Film, webdoc

An unknown, bloody battle that left deep scars.

Ever since his early years growing up on Texel, Arnold had been wondering about the island’s Georgian graves. Who lay there and what was their history? How was it that every year Soviet representatives and later Georgian clergy would visit the little cemetery in the middle of Texel? Why did you occasionally hear negative stories about those Georgians whereas every year on 4 May they would be commemorated as heroes? There were enough questions for the first full-length documentary about them to be made at a later date. The DVD is now available for purchase from the webshop.

The Russian War is Prospektor’s first full-length documentary and our first web-based documentary. Although the film, which was developed during the IDFA documentary workshop, was initially meant to tread the familiar path of media funds and broadcaster, the fund and then the broadcaster pulled out. Arnold decided to go it alone. Backed by alternative funds, he managed to finance the film and was later able to find another use for the collection of sources, documents, photos and interviews on the multimedia website.

The Russian War on internet is an extremely fascinating document.
— Historiek

The Russian War is a documentary, website and educational programme about the previously unexplored wartime past of the Dutch Wadden island of Texel. After a relatively uneventful war, a bloody uprising broke out in April 1945. 

During the Second World War, a group of 800 Georgian prisoners of war had served in the German army. They were stationed on Texel and carried out work for the German occupation. It was a tough but acceptable existence, until the Georgians were ordered to go to Arnhem to fight against the advancing allied forces. One of the surviving Georgians interviewed for the film recalls, “We decided that it would be better for us to fight to the death on Texel”.


The Georgian Uprising on Texel started off successfully but it had far-reaching consequences, not only for the Georgians, but also for the population of Texel. The German army sent a large military force to the island to suppress the uprising. Hundreds of Germans, Georgians and residents of Texel lost their lives.

All in all, the Georgian uprising on Texel is a story that has been shrouded in mist. A few books have been published on the subject; in 1979 the Dutch broadcaster NOS made a documentary about it and historically speaking, most details have been summarised. However, on Texel itself, the Georgian uprising is a subject rarely discussed among the islanders. This documentary focuses on those emotionally charged wartime memories; the legacy of a grisly wartime period that has long affected the island of Texel.
The causes and the course of ‘The Russian War’ – as the uprising on Texel has come to be known – have been reconstructed using Dutch and Georgian eye-witnesses. It quickly became clear that not all people on Texel share the heroic image of the uprising with the insurgents. A lot of islanders are still angry at what they saw to be ill-thought-out actions by the Georgians. In the film, the interviews, in which the anger and pain that emerges from the usually down-to-earth islanders, interspersed with images of the island of Texel, a peaceful place where this almost forgotten tragedy unfolded.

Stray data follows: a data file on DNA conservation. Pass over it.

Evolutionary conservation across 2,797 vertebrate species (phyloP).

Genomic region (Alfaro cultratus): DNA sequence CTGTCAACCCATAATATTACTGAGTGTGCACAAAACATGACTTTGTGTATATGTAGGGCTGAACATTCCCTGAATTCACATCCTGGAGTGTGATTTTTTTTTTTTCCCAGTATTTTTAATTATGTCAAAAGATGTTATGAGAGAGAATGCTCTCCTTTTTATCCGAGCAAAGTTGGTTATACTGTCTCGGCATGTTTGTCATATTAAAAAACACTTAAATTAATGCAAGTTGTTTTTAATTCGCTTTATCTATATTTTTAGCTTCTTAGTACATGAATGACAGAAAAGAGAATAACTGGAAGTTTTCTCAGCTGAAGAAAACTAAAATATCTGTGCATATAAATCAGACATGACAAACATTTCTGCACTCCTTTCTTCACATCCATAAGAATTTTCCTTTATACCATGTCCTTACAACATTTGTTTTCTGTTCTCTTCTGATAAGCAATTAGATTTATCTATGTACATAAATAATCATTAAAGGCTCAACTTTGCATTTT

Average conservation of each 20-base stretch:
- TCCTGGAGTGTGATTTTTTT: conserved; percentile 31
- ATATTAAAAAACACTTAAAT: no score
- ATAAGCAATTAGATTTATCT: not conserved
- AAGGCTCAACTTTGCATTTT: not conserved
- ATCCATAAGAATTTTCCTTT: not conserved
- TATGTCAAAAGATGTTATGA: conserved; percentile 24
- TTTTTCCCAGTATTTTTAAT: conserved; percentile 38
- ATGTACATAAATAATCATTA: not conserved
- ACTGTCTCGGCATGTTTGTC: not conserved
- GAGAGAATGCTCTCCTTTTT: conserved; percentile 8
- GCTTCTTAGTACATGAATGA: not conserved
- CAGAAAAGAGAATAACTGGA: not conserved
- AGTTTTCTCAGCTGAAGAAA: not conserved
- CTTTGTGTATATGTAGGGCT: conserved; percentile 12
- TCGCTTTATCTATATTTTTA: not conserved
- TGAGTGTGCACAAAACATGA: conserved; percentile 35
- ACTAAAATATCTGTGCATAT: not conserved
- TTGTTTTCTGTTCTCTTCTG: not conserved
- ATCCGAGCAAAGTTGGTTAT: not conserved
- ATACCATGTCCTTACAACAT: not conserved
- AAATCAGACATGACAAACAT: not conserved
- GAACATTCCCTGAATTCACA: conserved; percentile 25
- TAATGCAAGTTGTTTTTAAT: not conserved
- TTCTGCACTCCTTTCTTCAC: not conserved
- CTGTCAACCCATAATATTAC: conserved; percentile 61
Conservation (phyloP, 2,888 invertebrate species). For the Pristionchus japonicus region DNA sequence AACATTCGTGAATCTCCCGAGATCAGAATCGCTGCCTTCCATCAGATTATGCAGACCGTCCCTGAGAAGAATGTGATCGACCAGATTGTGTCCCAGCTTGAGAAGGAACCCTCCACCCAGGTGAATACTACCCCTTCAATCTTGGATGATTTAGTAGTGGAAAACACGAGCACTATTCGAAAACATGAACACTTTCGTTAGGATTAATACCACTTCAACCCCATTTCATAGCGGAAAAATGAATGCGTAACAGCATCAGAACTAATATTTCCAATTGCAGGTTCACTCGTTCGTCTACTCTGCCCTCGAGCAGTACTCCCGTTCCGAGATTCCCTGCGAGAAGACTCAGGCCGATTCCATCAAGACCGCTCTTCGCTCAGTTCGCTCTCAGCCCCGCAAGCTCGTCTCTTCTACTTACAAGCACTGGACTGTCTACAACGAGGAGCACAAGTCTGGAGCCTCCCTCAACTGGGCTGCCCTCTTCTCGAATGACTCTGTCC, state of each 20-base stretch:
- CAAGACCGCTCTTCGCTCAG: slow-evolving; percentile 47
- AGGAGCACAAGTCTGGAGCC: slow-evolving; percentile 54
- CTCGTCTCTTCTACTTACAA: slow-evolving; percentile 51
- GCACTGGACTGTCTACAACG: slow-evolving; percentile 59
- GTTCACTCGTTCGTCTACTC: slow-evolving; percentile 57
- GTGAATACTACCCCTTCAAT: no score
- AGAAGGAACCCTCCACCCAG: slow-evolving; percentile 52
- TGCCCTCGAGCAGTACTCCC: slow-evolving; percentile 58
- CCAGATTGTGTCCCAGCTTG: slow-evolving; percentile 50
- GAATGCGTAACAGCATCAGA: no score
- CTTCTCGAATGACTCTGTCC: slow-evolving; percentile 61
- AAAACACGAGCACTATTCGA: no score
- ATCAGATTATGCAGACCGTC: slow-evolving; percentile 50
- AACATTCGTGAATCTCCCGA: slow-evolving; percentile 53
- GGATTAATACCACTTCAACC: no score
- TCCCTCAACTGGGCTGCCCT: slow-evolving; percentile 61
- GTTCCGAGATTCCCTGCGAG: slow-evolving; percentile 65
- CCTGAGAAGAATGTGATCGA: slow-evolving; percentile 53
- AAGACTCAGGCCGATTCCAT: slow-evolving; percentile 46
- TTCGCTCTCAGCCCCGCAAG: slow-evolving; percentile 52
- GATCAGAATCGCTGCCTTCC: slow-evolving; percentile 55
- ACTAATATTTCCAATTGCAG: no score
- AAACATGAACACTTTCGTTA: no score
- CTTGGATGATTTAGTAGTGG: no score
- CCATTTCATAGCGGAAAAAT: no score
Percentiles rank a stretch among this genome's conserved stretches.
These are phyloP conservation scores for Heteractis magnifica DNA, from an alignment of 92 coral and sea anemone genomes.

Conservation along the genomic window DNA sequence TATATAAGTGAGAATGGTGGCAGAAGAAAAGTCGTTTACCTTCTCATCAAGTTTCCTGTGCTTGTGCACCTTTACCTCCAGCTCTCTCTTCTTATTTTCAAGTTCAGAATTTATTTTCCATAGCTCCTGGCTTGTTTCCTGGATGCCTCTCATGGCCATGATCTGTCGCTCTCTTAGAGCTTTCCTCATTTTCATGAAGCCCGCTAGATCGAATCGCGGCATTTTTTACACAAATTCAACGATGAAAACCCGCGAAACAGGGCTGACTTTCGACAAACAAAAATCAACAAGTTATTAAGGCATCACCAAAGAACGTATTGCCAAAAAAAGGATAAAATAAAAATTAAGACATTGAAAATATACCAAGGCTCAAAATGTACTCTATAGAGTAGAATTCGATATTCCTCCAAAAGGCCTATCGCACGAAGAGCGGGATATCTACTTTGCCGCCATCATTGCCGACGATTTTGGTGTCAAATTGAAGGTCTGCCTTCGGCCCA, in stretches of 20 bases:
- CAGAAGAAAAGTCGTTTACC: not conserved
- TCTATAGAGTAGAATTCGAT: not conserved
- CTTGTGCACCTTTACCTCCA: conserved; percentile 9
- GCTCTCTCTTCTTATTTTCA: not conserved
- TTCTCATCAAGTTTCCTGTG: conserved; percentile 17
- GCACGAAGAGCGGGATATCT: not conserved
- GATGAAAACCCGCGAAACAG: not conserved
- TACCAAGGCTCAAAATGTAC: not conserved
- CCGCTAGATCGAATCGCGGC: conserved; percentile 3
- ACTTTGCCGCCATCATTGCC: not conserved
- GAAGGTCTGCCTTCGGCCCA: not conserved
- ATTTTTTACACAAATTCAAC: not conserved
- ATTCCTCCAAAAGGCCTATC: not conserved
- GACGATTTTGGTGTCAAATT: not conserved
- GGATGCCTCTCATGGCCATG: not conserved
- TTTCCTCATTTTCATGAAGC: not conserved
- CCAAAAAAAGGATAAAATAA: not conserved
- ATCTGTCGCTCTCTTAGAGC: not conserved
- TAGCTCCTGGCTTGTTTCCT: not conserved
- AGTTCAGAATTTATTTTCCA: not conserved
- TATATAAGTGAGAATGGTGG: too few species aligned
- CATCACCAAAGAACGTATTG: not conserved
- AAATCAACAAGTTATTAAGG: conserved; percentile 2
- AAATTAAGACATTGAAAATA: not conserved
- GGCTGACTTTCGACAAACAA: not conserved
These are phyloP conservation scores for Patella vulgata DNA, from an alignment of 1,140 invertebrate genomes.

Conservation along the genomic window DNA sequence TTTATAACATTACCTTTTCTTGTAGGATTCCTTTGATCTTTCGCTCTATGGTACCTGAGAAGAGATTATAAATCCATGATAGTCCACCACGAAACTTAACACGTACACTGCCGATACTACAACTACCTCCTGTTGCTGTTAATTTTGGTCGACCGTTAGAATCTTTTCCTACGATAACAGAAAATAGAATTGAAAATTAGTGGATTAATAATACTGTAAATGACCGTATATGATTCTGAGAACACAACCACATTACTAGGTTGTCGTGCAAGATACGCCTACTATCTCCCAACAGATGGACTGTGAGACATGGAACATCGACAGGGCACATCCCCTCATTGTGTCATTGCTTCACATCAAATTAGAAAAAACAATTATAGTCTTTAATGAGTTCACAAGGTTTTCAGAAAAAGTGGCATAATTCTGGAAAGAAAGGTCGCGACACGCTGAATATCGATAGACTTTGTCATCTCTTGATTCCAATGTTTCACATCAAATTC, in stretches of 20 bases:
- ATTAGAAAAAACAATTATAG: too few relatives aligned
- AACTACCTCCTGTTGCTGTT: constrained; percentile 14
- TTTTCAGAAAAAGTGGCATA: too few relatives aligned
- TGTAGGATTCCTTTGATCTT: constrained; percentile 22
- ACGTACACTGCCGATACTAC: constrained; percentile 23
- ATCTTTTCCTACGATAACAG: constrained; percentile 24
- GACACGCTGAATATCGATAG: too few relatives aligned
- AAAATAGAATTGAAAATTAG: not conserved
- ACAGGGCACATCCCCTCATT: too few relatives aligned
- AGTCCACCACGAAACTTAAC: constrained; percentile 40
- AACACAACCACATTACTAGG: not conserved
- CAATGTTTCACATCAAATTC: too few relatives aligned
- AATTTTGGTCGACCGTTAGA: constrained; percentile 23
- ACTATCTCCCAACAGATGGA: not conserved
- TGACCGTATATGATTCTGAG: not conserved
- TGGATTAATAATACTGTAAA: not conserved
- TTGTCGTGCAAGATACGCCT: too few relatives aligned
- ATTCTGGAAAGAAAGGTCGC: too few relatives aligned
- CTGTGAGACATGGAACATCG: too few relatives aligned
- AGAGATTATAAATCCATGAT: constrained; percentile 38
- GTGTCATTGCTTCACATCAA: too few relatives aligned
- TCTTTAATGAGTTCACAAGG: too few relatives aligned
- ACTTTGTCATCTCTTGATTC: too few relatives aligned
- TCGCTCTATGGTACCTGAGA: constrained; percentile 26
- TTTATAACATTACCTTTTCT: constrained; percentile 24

On 21 November 2009 The Russian War was premiered at the International Documentary Film Festival IFDA Amsterdam. It was subsequently aired on RTV NoordHolland in April 2010 and by VPRO on NPO Doc in 2015. The film was also screened at the Tbilisi Film Festival, where, during the Georgian premiere attended by veterans, Arnold had to sit on the video projector to prevent it from being disconnected and dragged away to a cinema where President Saakashvili wanted to watch a film

Film kijken met veteraan Grishna in Georgië.

Film kijken met veteraan Grishna in Georgië.


The film is still very much in demand at primary and secondary schools as well as among history societies throughout the Netherlands. In 2012, the film was rearranged into chronological order on the website, enabling us to present all of our valuable interview material and archive papers that did not fit in the film. The interviews from the Russian War and other interviews with eye-witnesses also form part of the Witness Accounts project, a website on which the stories and individual testimonies from the Second World War are kept alive.

You can order an Dutch, German & English subtitled DVD of the Russian War in our





Directing: Arnold van Bruggen 
Production: Prospektor
Camera: Rogier Timmermans
Editing: Patrick Janssens
Sound: Gideon Bijlsma, Nika Paniashvili, Willem de Wijs
School programme: Toos Kruithof
Music: Big Orange
Length: 60 min

‘De Russenoorlog’ is developed during the IDFA Documentary workshop 2005 en is since 2009 financed through the 'Erfgoed van de Oorlog' -fund. The website is developed with help of the Texelfonds and Lions Club Texel.


Another long documentary and webdocumentary combined:

The Asylum Machine

More stories on violence, conflict and its aftermath:

The Sochi Project